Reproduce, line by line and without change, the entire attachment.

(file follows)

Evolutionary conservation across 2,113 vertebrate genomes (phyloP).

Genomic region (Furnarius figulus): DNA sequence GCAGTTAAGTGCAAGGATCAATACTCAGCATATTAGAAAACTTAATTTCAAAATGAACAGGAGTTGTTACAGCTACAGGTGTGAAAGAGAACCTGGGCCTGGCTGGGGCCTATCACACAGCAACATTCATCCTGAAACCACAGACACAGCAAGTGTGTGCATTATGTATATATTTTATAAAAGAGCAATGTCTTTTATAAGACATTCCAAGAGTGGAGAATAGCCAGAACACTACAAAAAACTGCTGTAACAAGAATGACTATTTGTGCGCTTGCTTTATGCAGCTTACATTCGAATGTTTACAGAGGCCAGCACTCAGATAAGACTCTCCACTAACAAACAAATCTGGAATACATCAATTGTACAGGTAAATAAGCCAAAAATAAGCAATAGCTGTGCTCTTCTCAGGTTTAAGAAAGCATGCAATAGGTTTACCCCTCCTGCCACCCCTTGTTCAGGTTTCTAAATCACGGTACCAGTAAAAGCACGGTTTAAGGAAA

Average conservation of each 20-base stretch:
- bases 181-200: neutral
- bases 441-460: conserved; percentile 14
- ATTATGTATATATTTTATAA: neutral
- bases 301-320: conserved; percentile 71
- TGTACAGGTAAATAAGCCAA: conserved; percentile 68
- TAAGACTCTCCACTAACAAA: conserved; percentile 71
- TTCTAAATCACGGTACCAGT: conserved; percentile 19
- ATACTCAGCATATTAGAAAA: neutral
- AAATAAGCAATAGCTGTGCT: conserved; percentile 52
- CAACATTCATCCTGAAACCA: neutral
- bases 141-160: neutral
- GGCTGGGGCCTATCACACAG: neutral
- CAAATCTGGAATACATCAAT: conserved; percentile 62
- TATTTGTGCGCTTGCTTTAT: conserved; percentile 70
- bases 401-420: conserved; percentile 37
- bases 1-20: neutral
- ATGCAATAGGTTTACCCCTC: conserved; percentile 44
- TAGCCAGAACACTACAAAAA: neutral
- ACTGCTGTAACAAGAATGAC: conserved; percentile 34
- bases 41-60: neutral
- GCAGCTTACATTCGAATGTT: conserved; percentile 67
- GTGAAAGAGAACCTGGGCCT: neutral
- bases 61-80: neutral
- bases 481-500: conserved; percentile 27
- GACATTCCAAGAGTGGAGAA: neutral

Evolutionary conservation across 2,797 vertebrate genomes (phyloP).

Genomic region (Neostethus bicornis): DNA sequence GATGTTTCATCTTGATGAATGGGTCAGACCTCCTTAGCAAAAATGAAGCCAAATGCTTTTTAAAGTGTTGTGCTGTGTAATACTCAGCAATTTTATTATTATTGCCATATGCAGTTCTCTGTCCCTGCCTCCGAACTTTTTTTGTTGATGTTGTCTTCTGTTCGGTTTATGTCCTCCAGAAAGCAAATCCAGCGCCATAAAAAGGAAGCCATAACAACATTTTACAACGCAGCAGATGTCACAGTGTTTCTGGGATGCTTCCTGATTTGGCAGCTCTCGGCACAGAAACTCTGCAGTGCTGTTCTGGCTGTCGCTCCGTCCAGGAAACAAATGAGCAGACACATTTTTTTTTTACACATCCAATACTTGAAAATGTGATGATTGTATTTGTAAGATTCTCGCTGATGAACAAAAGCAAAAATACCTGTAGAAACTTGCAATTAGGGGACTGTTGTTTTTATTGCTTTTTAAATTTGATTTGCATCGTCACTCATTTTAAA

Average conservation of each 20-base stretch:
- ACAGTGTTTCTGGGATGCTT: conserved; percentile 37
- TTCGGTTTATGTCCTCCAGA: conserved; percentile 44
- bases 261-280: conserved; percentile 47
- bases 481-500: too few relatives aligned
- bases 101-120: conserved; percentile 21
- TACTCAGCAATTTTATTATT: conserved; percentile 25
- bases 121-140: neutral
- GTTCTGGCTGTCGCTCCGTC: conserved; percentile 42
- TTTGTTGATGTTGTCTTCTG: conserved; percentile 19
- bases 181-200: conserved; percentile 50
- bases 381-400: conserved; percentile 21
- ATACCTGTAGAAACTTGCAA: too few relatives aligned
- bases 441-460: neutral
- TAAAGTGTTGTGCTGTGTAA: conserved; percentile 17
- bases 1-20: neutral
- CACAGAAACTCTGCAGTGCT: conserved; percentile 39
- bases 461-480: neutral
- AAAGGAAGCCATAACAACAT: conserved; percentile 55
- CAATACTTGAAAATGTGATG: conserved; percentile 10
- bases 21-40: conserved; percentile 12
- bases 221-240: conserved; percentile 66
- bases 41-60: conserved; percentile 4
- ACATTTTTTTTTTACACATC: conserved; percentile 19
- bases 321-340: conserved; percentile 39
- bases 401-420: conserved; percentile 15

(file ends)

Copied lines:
Evolutionary conservation across 2,113 vertebrate genomes (phyloP).

Genomic region (Furnarius figulus): DNA sequence GCAGTTAAGTGCAAGGATCAATACTCAGCATATTAGAAAACTTAATTTCAAAATGAACAGGAGTTGTTACAGCTACAGGTGTGAAAGAGAACCTGGGCCTGGCTGGGGCCTATCACACAGCAACATTCATCCTGAAACCACAGACACAGCAAGTGTGTGCATTATGTATATATTTTATAAAAGAGCAATGTCTTTTATAAGACATTCCAAGAGTGGAGAATAGCCAGAACACTACAAAAAACTGCTGTAACAAGAATGACTATTTGTGCGCTTGCTTTATGCAGCTTACATTCGAATGTTTACAGAGGCCAGCACTCAGATAAGACTCTCCACTAACAAACAAATCTGGAATACATCAATTGTACAGGTAAATAAGCCAAAAATAAGCAATAGCTGTGCTCTTCTCAGGTTTAAGAAAGCATGCAATAGGTTTACCCCTCCTGCCACCCCTTGTTCAGGTTTCTAAATCACGGTACCAGTAAAAGCACGGTTTAAGGAAA

Average conservation of each 20-base stretch:
- bases 181-200: neutral
- bases 441-460: conserved; percentile 14
- ATTATGTATATATTTTATAA: neutral
- bases 301-320: conserved; percentile 71
- TGTACAGGTAAATAAGCCAA: conserved; percentile 68
- TAAGACTCTCCACTAACAAA: conserved; percentile 71
- TTCTAAATCACGGTACCAGT: conserved; percentile 19
- ATACTCAGCATATTAGAAAA: neutral
- AAATAAGCAATAGCTGTGCT: conserved; percentile 52
- CAACATTCATCCTGAAACCA: neutral
- bases 141-160: neutral
- GGCTGGGGCCTATCACACAG: neutral
- CAAATCTGGAATACATCAAT: conserved; percentile 62
- TATTTGTGCGCTTGCTTTAT: conserved; percentile 70
- bases 401-420: conserved; percentile 37
- bases 1-20: neutral
- ATGCAATAGGTTTACCCCTC: conserved; percentile 44
- TAGCCAGAACACTACAAAAA: neutral
- ACTGCTGTAACAAGAATGAC: conserved; percentile 34
- bases 41-60: neutral
- GCAGCTTACATTCGAATGTT: conserved; percentile 67
- GTGAAAGAGAACCTGGGCCT: neutral
- bases 61-80: neutral
- bases 481-500: conserved; percentile 27
- GACATTCCAAGAGTGGAGAA: neutral

Evolutionary conservation across 2,797 vertebrate genomes (phyloP).

Genomic region (Neostethus bicornis): DNA sequence GATGTTTCATCTTGATGAATGGGTCAGACCTCCTTAGCAAAAATGAAGCCAAATGCTTTTTAAAGTGTTGTGCTGTGTAATACTCAGCAATTTTATTATTATTGCCATATGCAGTTCTCTGTCCCTGCCTCCGAACTTTTTTTGTTGATGTTGTCTTCTGTTCGGTTTATGTCCTCCAGAAAGCAAATCCAGCGCCATAAAAAGGAAGCCATAACAACATTTTACAACGCAGCAGATGTCACAGTGTTTCTGGGATGCTTCCTGATTTGGCAGCTCTCGGCACAGAAACTCTGCAGTGCTGTTCTGGCTGTCGCTCCGTCCAGGAAACAAATGAGCAGACACATTTTTTTTTTACACATCCAATACTTGAAAATGTGATGATTGTATTTGTAAGATTCTCGCTGATGAACAAAAGCAAAAATACCTGTAGAAACTTGCAATTAGGGGACTGTTGTTTTTATTGCTTTTTAAATTTGATTTGCATCGTCACTCATTTTAAA

Average conservation of each 20-base stretch:
- ACAGTGTTTCTGGGATGCTT: conserved; percentile 37
- TTCGGTTTATGTCCTCCAGA: conserved; percentile 44
- bases 261-280: conserved; percentile 47
- bases 481-500: too few relatives aligned
- bases 101-120: conserved; percentile 21
- TACTCAGCAATTTTATTATT: conserved; percentile 25
- bases 121-140: neutral
- GTTCTGGCTGTCGCTCCGTC: conserved; percentile 42
- TTTGTTGATGTTGTCTTCTG: conserved; percentile 19
- bases 181-200: conserved; percentile 50
- bases 381-400: conserved; percentile 21
- ATACCTGTAGAAACTTGCAA: too few relatives aligned
- bases 441-460: neutral
- TAAAGTGTTGTGCTGTGTAA: conserved; percentile 17
- bases 1-20: neutral
- CACAGAAACTCTGCAGTGCT: conserved; percentile 39
- bases 461-480: neutral
- AAAGGAAGCCATAACAACAT: conserved; percentile 55
- CAATACTTGAAAATGTGATG: conserved; percentile 10
- bases 21-40: conserved; percentile 12
- bases 221-240: conserved; percentile 66
- bases 41-60: conserved; percentile 4
- ACATTTTTTTTTTACACATC: conserved; percentile 19
- bases 321-340: conserved; percentile 39
- bases 401-420: conserved; percentile 15